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Looking for Eric
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Looking for Eric – Review

WHAT’S IT ABOUT?

Eric (Evets) is a middle-aged Mancunian postman, constantly depressed with regrets about his life – not least how he left the love of his life – his first wife – Lily (Bishop).
The two remotely-related errant teenagers he shares his home with don’t help to cheer him up – Jess (Gumbs) is a lazy slacker, while Ryan (Kearns) is dipping his toes in the criminal underworld.
Eric’s fellow posties – blessed with such nicknames as Spleen and Meatballs – do their best to try to cheer him up. One even pulls the whole gang together for a bit of a self-help group. “Try to see yourself through the eyes of someone who loves you” is the challenge. One by one, they go around the group and find that they’ve each picked a celebrity – in the case of Eric, it’s his footballing hero namesake, Cantona.
When next we see him, Eric is in his bedroom, appealing to a poster of Eric Cantona for guidance. He practically jumps out of his skin when he gets a response – behind him, the man himself is sitting on his bed.
With the Frenchman at his side and his aphorisms giving his life a new direction, Eric tries to repair his relationship with Lily, while helping Jess and Ryan clean up their acts and get their adult lives off to a better start.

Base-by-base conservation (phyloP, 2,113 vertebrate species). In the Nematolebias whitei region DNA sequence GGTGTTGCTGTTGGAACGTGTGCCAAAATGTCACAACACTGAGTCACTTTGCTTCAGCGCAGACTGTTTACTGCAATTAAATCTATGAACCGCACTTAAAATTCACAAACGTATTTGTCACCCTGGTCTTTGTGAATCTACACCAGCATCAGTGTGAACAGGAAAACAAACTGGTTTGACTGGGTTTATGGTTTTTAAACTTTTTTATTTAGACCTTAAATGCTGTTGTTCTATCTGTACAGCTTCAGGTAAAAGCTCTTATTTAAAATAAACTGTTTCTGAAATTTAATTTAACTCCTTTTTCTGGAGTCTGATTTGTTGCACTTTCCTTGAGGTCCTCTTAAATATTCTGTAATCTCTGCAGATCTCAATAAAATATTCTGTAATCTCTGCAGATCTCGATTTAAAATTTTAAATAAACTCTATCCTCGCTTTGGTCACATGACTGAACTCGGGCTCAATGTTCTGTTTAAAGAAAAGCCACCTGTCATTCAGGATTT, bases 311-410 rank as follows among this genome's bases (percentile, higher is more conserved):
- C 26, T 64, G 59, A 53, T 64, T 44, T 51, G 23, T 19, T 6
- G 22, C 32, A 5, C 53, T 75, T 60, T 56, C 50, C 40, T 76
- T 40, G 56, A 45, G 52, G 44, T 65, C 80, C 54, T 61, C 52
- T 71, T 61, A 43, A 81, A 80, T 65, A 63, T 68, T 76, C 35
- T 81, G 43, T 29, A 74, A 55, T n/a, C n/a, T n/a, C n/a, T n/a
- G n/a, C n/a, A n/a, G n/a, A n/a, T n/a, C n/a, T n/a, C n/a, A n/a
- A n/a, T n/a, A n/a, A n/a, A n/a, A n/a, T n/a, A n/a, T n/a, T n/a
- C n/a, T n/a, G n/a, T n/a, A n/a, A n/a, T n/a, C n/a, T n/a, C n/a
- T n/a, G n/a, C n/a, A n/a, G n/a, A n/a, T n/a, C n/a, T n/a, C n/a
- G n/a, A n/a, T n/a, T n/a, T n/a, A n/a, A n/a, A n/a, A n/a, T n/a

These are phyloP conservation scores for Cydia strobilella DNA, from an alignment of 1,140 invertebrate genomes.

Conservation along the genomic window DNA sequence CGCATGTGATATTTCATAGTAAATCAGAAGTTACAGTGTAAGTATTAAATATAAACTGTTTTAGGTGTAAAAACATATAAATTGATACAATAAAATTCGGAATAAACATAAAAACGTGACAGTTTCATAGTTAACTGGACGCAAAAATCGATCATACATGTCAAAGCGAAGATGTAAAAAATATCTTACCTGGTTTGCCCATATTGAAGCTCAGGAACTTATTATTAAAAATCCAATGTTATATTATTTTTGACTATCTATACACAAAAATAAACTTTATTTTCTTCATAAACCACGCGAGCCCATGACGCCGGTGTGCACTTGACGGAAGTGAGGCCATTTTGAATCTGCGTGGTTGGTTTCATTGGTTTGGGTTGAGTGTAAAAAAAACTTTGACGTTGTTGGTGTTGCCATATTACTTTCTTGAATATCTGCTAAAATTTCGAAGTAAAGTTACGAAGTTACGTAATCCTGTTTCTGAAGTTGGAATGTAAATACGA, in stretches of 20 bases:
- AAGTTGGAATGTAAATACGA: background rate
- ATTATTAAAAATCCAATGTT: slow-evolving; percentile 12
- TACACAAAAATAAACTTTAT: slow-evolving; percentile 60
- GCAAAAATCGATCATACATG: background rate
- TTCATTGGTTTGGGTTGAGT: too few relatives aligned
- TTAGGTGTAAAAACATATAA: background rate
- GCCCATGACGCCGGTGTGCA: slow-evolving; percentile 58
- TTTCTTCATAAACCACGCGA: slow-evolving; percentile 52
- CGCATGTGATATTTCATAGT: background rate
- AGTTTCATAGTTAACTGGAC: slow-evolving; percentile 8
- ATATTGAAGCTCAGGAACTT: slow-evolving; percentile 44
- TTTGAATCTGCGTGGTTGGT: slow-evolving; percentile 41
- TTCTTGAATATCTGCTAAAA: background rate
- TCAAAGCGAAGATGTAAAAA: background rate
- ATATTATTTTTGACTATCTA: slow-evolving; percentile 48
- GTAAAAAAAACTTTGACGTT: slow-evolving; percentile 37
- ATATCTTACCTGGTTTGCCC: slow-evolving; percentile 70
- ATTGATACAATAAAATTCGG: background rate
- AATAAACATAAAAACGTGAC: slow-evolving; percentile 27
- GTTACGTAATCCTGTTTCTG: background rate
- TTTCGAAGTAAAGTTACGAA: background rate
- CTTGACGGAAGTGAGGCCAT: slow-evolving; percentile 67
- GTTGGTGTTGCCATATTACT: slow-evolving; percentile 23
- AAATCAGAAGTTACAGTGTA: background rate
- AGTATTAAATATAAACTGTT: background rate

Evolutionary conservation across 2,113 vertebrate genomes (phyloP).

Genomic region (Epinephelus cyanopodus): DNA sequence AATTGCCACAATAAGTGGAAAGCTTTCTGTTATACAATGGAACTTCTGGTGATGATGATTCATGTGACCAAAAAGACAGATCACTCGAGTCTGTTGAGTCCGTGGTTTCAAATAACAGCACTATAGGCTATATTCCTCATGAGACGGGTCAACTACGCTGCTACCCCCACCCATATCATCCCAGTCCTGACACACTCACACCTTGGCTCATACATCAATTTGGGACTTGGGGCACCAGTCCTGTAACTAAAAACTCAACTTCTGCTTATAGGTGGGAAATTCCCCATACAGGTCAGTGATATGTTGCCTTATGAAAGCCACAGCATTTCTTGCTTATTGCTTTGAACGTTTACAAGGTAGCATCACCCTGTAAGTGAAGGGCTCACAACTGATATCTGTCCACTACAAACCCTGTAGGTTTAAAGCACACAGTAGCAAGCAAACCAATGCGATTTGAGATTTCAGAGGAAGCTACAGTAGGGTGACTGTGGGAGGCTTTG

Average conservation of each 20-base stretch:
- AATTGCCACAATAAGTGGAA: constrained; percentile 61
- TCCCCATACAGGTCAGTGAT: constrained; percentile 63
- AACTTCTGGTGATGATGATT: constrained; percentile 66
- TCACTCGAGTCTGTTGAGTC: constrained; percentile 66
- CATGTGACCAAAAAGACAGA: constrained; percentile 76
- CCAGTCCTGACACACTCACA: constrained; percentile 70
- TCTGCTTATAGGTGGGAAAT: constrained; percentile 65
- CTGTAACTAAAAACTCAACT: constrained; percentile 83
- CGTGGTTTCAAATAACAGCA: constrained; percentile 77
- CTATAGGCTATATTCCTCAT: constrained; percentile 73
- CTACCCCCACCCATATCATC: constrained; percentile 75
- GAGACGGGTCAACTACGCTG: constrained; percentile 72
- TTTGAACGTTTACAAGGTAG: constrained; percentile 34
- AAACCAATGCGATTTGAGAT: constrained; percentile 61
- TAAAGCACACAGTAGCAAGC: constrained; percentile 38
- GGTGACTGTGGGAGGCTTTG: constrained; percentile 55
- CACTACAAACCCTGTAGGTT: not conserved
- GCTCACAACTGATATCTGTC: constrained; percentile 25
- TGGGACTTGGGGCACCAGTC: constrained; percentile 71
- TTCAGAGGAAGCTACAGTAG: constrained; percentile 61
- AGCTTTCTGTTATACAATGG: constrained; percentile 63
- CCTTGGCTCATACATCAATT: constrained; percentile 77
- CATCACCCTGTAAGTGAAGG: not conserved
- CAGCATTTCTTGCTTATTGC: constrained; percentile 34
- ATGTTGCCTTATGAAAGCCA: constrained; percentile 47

WHAT’S IT LIKE?

This is an uncommonly warm and humorous film for Ken Loach, taking his typical working-class character-base and adding an uncharacteristic fairytale air.
In that sense, it’s a thoroughly rewarding film that won’t alienate his loyal viewers, while it reaches out to a wider audience.
Unlike his recent big-screen turn in French Film, rather than playing a work of fiction, Eric Cantona is playing himself – or at least a version of himself – a godlike character from the wisdom of his words to the praise and honour that’s bestowed on him.
But Cantona is actually just the McGuffin that propels Eric-the-postie to turn his life around.
The palindromic Steve Evets delivers a charming but understated lead performance as a slightly unworldly loser, determined to pull his life back on track.
The camaraderie of the postmen is glorious – and only highlights the frustrations Eric has in the various elements of his personal life, where the safety blanket of his colleagues his missing.
Whether you share their love of football in general and Manchester United in particular, you won’t be able to help by share their passion – for the game – for Cantona – and for the lessons they can learn from him.
For a wronged woman, Lily is really a bit to forgiving, but Loach himself can be forgiven because the film is so charming.
Loach doesn’t let his more traditional social observation slip, with some delightfully subtle manifestations of the class system, such as how the less well-off characters wear older football tops bearing an earlier sponsor’s logo.
There is a storyline where the film appears to lose its way, as the character drama gives way to a brutal gang violence thriller, but just before you lose patience with it, Loach manages to draw it back in and tie the two separate films together.
This is done through a set-piece finale which is rather over the top, but the feelgood nature of the film makes you want to hug the film-makers rather than chastise them for the few liberties that they take.

opens nationwide 12th June 2009

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